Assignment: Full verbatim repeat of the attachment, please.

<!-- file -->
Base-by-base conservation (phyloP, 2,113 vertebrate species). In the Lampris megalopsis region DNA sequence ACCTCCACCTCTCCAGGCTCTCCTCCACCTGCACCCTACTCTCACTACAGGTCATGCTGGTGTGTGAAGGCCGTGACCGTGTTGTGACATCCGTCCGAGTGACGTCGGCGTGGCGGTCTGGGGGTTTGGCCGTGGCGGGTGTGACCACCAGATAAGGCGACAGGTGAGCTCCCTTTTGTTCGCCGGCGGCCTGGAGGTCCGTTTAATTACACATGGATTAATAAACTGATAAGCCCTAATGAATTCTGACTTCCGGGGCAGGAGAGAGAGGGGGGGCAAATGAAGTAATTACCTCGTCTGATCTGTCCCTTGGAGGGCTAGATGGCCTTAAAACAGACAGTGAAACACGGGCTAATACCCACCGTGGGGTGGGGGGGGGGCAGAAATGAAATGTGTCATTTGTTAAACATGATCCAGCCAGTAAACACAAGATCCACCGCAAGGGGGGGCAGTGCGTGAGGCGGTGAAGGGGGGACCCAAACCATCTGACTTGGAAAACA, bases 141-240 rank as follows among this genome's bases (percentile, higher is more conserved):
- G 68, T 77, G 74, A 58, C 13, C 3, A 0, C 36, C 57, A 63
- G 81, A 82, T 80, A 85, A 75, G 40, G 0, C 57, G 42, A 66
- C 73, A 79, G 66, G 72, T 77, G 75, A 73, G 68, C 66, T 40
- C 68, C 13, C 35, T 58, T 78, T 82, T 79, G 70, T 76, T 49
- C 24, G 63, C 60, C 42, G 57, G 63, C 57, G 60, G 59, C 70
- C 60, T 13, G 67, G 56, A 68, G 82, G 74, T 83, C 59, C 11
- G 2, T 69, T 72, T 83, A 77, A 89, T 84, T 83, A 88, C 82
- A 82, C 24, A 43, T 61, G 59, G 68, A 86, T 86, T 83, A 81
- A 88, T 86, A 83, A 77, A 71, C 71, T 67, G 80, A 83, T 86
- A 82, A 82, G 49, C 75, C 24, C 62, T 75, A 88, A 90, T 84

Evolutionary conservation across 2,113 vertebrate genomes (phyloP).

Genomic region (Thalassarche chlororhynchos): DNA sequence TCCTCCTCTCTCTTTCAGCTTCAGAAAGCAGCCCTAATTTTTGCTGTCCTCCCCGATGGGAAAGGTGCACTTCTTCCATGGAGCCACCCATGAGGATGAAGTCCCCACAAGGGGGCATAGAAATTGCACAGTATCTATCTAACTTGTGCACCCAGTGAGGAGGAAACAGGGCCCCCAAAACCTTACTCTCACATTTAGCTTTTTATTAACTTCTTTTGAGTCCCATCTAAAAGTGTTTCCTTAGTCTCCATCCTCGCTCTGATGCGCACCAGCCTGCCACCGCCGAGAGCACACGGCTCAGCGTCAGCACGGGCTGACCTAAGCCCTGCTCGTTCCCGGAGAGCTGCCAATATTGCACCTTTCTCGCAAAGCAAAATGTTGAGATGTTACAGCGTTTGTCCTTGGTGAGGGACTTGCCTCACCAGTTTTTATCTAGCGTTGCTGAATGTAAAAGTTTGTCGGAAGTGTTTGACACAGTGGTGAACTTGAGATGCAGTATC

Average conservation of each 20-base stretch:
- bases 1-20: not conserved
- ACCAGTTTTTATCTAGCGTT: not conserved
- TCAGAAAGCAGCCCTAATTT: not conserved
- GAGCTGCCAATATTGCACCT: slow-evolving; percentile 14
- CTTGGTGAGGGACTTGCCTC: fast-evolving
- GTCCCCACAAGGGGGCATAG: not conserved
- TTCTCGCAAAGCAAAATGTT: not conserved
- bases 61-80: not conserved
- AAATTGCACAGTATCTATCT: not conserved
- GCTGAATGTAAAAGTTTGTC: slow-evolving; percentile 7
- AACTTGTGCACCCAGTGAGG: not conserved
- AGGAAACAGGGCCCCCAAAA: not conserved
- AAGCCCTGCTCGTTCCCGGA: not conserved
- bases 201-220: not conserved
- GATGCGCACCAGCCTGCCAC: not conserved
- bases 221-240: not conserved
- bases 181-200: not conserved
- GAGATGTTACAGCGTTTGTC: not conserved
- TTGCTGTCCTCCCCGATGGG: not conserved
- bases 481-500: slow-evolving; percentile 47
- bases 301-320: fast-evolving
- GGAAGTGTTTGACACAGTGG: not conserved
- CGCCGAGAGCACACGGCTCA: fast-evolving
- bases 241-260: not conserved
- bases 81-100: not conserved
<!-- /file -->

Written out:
Base-by-base conservation (phyloP, 2,113 vertebrate species). In the Lampris megalopsis region DNA sequence ACCTCCACCTCTCCAGGCTCTCCTCCACCTGCACCCTACTCTCACTACAGGTCATGCTGGTGTGTGAAGGCCGTGACCGTGTTGTGACATCCGTCCGAGTGACGTCGGCGTGGCGGTCTGGGGGTTTGGCCGTGGCGGGTGTGACCACCAGATAAGGCGACAGGTGAGCTCCCTTTTGTTCGCCGGCGGCCTGGAGGTCCGTTTAATTACACATGGATTAATAAACTGATAAGCCCTAATGAATTCTGACTTCCGGGGCAGGAGAGAGAGGGGGGGCAAATGAAGTAATTACCTCGTCTGATCTGTCCCTTGGAGGGCTAGATGGCCTTAAAACAGACAGTGAAACACGGGCTAATACCCACCGTGGGGTGGGGGGGGGGCAGAAATGAAATGTGTCATTTGTTAAACATGATCCAGCCAGTAAACACAAGATCCACCGCAAGGGGGGGCAGTGCGTGAGGCGGTGAAGGGGGGACCCAAACCATCTGACTTGGAAAACA, bases 141-240 rank as follows among this genome's bases (percentile, higher is more conserved):
- G 68, T 77, G 74, A 58, C 13, C 3, A 0, C 36, C 57, A 63
- G 81, A 82, T 80, A 85, A 75, G 40, G 0, C 57, G 42, A 66
- C 73, A 79, G 66, G 72, T 77, G 75, A 73, G 68, C 66, T 40
- C 68, C 13, C 35, T 58, T 78, T 82, T 79, G 70, T 76, T 49
- C 24, G 63, C 60, C 42, G 57, G 63, C 57, G 60, G 59, C 70
- C 60, T 13, G 67, G 56, A 68, G 82, G 74, T 83, C 59, C 11
- G 2, T 69, T 72, T 83, A 77, A 89, T 84, T 83, A 88, C 82
- A 82, C 24, A 43, T 61, G 59, G 68, A 86, T 86, T 83, A 81
- A 88, T 86, A 83, A 77, A 71, C 71, T 67, G 80, A 83, T 86
- A 82, A 82, G 49, C 75, C 24, C 62, T 75, A 88, A 90, T 84

Evolutionary conservation across 2,113 vertebrate genomes (phyloP).

Genomic region (Thalassarche chlororhynchos): DNA sequence TCCTCCTCTCTCTTTCAGCTTCAGAAAGCAGCCCTAATTTTTGCTGTCCTCCCCGATGGGAAAGGTGCACTTCTTCCATGGAGCCACCCATGAGGATGAAGTCCCCACAAGGGGGCATAGAAATTGCACAGTATCTATCTAACTTGTGCACCCAGTGAGGAGGAAACAGGGCCCCCAAAACCTTACTCTCACATTTAGCTTTTTATTAACTTCTTTTGAGTCCCATCTAAAAGTGTTTCCTTAGTCTCCATCCTCGCTCTGATGCGCACCAGCCTGCCACCGCCGAGAGCACACGGCTCAGCGTCAGCACGGGCTGACCTAAGCCCTGCTCGTTCCCGGAGAGCTGCCAATATTGCACCTTTCTCGCAAAGCAAAATGTTGAGATGTTACAGCGTTTGTCCTTGGTGAGGGACTTGCCTCACCAGTTTTTATCTAGCGTTGCTGAATGTAAAAGTTTGTCGGAAGTGTTTGACACAGTGGTGAACTTGAGATGCAGTATC

Average conservation of each 20-base stretch:
- bases 1-20: not conserved
- ACCAGTTTTTATCTAGCGTT: not conserved
- TCAGAAAGCAGCCCTAATTT: not conserved
- GAGCTGCCAATATTGCACCT: slow-evolving; percentile 14
- CTTGGTGAGGGACTTGCCTC: fast-evolving
- GTCCCCACAAGGGGGCATAG: not conserved
- TTCTCGCAAAGCAAAATGTT: not conserved
- bases 61-80: not conserved
- AAATTGCACAGTATCTATCT: not conserved
- GCTGAATGTAAAAGTTTGTC: slow-evolving; percentile 7
- AACTTGTGCACCCAGTGAGG: not conserved
- AGGAAACAGGGCCCCCAAAA: not conserved
- AAGCCCTGCTCGTTCCCGGA: not conserved
- bases 201-220: not conserved
- GATGCGCACCAGCCTGCCAC: not conserved
- bases 221-240: not conserved
- bases 181-200: not conserved
- GAGATGTTACAGCGTTTGTC: not conserved
- TTGCTGTCCTCCCCGATGGG: not conserved
- bases 481-500: slow-evolving; percentile 47
- bases 301-320: fast-evolving
- GGAAGTGTTTGACACAGTGG: not conserved
- CGCCGAGAGCACACGGCTCA: fast-evolving
- bases 241-260: not conserved
- bases 81-100: not conserved